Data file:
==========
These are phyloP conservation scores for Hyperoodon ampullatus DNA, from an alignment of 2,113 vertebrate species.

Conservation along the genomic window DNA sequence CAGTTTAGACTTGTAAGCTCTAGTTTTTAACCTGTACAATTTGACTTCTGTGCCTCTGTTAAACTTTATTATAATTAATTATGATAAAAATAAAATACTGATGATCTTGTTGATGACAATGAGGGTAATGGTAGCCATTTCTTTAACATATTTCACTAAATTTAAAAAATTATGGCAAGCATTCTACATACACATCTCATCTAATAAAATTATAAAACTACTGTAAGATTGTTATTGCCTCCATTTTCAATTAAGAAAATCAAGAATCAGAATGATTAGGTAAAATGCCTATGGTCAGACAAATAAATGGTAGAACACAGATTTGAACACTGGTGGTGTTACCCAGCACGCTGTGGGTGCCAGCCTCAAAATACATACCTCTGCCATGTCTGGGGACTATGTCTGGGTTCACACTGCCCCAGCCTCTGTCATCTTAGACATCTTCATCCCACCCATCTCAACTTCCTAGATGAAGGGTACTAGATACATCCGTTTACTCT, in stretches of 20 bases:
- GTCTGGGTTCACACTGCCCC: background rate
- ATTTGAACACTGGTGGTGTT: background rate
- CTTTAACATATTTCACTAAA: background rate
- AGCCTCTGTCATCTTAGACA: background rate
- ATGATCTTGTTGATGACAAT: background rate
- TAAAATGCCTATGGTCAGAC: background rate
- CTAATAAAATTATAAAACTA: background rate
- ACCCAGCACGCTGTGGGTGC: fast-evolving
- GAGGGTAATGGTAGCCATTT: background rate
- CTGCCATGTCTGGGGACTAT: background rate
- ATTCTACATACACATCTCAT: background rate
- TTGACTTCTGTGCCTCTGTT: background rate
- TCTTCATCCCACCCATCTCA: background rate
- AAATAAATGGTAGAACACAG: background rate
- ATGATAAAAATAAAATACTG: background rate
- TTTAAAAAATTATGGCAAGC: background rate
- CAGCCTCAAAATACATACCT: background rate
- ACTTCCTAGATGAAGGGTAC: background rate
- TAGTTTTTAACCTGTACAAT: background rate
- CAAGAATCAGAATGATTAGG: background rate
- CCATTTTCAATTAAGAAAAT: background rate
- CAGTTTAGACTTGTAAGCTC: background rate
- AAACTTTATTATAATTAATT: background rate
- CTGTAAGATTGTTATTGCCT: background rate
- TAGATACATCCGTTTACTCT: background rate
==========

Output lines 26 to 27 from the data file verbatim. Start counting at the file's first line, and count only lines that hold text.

- CTGTAAGATTGTTATTGCCT: background rate
- TAGATACATCCGTTTACTCT: background rate